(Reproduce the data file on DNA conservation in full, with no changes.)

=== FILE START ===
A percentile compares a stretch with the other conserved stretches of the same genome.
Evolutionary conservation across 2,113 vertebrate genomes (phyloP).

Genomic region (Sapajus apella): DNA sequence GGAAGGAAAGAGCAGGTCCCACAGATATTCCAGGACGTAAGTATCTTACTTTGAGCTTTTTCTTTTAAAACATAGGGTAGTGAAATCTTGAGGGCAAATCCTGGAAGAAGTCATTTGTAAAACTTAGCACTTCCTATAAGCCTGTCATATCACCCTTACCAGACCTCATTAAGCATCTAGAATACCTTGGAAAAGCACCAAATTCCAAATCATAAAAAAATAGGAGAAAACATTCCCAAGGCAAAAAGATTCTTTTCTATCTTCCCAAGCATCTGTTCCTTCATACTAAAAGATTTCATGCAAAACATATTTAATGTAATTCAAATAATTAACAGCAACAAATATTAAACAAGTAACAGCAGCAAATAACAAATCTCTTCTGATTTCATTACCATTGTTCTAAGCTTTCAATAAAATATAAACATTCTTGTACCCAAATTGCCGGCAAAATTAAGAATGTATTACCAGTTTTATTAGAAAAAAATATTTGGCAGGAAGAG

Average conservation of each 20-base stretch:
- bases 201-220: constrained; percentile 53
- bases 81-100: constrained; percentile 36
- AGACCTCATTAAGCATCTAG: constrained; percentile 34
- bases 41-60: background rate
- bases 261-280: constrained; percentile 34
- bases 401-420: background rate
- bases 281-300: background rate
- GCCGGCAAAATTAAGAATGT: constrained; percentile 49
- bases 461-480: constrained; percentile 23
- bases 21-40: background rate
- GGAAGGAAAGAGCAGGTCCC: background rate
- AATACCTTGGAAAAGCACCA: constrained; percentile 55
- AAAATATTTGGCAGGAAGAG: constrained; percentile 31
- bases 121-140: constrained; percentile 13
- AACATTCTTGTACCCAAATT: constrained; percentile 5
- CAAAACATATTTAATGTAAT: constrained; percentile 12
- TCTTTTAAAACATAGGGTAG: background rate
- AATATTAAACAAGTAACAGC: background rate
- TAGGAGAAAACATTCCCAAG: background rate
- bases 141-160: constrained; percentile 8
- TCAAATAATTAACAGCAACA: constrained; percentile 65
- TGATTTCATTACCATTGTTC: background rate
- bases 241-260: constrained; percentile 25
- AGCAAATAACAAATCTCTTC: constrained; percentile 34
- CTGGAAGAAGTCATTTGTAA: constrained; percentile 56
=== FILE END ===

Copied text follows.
A percentile compares a stretch with the other conserved stretches of the same genome.
Evolutionary conservation across 2,113 vertebrate genomes (phyloP).

Genomic region (Sapajus apella): DNA sequence GGAAGGAAAGAGCAGGTCCCACAGATATTCCAGGACGTAAGTATCTTACTTTGAGCTTTTTCTTTTAAAACATAGGGTAGTGAAATCTTGAGGGCAAATCCTGGAAGAAGTCATTTGTAAAACTTAGCACTTCCTATAAGCCTGTCATATCACCCTTACCAGACCTCATTAAGCATCTAGAATACCTTGGAAAAGCACCAAATTCCAAATCATAAAAAAATAGGAGAAAACATTCCCAAGGCAAAAAGATTCTTTTCTATCTTCCCAAGCATCTGTTCCTTCATACTAAAAGATTTCATGCAAAACATATTTAATGTAATTCAAATAATTAACAGCAACAAATATTAAACAAGTAACAGCAGCAAATAACAAATCTCTTCTGATTTCATTACCATTGTTCTAAGCTTTCAATAAAATATAAACATTCTTGTACCCAAATTGCCGGCAAAATTAAGAATGTATTACCAGTTTTATTAGAAAAAAATATTTGGCAGGAAGAG

Average conservation of each 20-base stretch:
- bases 201-220: constrained; percentile 53
- bases 81-100: constrained; percentile 36
- AGACCTCATTAAGCATCTAG: constrained; percentile 34
- bases 41-60: background rate
- bases 261-280: constrained; percentile 34
- bases 401-420: background rate
- bases 281-300: background rate
- GCCGGCAAAATTAAGAATGT: constrained; percentile 49
- bases 461-480: constrained; percentile 23
- bases 21-40: background rate
- GGAAGGAAAGAGCAGGTCCC: background rate
- AATACCTTGGAAAAGCACCA: constrained; percentile 55
- AAAATATTTGGCAGGAAGAG: constrained; percentile 31
- bases 121-140: constrained; percentile 13
- AACATTCTTGTACCCAAATT: constrained; percentile 5
- CAAAACATATTTAATGTAAT: constrained; percentile 12
- TCTTTTAAAACATAGGGTAG: background rate
- AATATTAAACAAGTAACAGC: background rate
- TAGGAGAAAACATTCCCAAG: background rate
- bases 141-160: constrained; percentile 8
- TCAAATAATTAACAGCAACA: constrained; percentile 65
- TGATTTCATTACCATTGTTC: background rate
- bases 241-260: constrained; percentile 25
- AGCAAATAACAAATCTCTTC: constrained; percentile 34
- CTGGAAGAAGTCATTTGTAA: constrained; percentile 56